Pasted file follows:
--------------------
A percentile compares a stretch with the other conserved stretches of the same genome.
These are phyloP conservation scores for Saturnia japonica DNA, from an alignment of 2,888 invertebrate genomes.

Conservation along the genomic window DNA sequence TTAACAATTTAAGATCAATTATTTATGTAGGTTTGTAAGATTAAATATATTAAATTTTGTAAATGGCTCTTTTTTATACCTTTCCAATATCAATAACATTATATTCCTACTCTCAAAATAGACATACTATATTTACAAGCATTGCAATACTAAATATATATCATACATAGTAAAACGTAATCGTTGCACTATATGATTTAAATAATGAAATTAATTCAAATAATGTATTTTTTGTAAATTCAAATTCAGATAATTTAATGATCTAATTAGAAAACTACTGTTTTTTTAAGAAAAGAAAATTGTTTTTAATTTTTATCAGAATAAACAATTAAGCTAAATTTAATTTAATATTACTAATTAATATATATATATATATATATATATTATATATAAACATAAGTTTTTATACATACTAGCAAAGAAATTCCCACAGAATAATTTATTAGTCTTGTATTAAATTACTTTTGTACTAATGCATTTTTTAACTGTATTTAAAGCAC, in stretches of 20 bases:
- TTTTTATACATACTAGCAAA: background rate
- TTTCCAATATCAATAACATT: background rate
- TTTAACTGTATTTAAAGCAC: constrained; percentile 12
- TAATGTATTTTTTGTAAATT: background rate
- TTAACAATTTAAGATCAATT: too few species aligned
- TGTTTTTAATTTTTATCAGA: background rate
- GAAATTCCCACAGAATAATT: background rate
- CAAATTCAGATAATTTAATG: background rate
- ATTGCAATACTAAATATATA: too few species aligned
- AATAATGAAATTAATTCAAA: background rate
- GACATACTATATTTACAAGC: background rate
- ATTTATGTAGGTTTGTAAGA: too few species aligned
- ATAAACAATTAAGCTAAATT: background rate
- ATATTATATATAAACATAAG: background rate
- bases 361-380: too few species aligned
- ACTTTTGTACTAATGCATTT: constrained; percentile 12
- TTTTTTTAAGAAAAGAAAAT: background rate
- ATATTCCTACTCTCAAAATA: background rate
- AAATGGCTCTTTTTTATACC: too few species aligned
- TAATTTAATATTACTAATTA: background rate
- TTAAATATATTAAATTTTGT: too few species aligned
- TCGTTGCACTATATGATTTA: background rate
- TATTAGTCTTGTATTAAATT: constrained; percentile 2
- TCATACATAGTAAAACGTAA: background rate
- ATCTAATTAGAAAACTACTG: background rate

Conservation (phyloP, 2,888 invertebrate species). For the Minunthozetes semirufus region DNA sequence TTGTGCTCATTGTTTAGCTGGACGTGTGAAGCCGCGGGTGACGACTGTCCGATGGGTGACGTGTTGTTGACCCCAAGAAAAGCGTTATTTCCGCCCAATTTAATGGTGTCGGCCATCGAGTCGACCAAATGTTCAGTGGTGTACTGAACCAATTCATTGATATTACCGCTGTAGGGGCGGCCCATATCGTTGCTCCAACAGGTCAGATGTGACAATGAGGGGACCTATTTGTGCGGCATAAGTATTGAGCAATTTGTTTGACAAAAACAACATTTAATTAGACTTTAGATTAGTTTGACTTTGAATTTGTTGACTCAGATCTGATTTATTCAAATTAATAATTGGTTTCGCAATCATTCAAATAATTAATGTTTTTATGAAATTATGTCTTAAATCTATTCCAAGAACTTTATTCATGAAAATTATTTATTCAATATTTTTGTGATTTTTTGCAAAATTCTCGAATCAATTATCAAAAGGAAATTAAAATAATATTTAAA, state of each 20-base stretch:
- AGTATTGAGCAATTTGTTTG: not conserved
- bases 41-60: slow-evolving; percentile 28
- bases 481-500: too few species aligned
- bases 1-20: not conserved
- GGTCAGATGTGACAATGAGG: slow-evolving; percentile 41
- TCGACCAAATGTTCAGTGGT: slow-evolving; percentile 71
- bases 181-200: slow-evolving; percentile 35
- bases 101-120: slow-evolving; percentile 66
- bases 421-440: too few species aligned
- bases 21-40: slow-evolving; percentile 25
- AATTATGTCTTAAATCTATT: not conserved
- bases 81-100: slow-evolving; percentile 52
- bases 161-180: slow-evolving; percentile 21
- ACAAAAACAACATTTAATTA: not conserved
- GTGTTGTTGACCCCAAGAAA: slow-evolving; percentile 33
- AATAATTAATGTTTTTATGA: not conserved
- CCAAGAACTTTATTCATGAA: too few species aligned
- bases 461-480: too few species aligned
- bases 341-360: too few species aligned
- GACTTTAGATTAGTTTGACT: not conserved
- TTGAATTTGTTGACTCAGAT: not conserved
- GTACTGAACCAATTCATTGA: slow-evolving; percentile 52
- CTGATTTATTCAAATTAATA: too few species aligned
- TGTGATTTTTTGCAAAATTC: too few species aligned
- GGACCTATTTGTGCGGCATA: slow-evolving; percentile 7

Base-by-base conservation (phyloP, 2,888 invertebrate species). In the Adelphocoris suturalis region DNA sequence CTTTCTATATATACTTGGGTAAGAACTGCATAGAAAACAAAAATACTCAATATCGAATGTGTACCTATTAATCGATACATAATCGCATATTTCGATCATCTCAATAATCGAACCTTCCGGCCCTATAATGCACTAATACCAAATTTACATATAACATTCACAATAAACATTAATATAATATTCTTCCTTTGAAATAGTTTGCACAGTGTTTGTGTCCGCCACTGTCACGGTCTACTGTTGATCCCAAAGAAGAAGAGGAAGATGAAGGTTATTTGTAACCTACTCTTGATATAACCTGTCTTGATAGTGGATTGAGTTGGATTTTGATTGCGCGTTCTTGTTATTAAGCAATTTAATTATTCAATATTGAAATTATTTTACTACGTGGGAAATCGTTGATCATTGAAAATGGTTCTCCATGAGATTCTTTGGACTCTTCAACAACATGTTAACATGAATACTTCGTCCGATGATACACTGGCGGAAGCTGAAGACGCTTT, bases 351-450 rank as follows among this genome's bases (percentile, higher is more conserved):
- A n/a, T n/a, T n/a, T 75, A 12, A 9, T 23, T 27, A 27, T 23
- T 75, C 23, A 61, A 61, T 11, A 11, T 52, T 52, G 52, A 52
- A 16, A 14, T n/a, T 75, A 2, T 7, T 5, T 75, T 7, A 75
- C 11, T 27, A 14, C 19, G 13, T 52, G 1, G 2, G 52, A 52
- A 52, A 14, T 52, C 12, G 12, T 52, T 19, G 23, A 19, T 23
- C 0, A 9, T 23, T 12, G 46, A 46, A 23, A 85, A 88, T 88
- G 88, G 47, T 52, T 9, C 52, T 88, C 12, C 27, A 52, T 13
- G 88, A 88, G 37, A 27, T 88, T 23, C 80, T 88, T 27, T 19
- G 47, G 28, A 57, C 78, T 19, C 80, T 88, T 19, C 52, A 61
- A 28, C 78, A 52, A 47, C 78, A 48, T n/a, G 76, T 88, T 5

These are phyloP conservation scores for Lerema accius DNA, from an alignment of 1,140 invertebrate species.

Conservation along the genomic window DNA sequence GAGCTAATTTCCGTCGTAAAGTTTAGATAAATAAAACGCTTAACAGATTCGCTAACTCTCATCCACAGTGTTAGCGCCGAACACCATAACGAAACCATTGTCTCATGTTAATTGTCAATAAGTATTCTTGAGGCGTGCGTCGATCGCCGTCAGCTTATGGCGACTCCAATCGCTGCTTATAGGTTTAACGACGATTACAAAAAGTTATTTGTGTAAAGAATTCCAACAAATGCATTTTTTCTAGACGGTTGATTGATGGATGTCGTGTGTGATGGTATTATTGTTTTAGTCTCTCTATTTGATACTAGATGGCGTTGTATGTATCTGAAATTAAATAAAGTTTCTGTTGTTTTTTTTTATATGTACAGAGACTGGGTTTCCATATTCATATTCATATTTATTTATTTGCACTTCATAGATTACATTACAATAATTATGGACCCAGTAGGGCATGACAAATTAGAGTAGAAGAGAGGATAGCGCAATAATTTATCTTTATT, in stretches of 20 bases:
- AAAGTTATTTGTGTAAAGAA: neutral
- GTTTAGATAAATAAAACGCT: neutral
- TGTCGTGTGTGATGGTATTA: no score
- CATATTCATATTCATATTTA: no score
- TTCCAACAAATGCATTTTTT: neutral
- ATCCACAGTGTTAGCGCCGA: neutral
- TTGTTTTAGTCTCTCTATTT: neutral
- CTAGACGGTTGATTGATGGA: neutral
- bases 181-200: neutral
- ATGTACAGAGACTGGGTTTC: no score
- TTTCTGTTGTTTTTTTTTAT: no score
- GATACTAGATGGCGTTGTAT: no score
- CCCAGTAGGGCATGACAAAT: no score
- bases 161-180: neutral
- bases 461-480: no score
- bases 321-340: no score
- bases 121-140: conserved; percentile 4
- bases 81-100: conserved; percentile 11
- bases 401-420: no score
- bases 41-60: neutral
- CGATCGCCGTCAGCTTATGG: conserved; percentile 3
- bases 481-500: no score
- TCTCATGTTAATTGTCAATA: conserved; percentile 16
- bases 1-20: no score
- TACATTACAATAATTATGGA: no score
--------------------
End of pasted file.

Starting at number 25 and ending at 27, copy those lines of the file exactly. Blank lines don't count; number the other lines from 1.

- TCGTTGCACTATATGATTTA: background rate
- TATTAGTCTTGTATTAAATT: constrained; percentile 2
- TCATACATAGTAAAACGTAA: background rate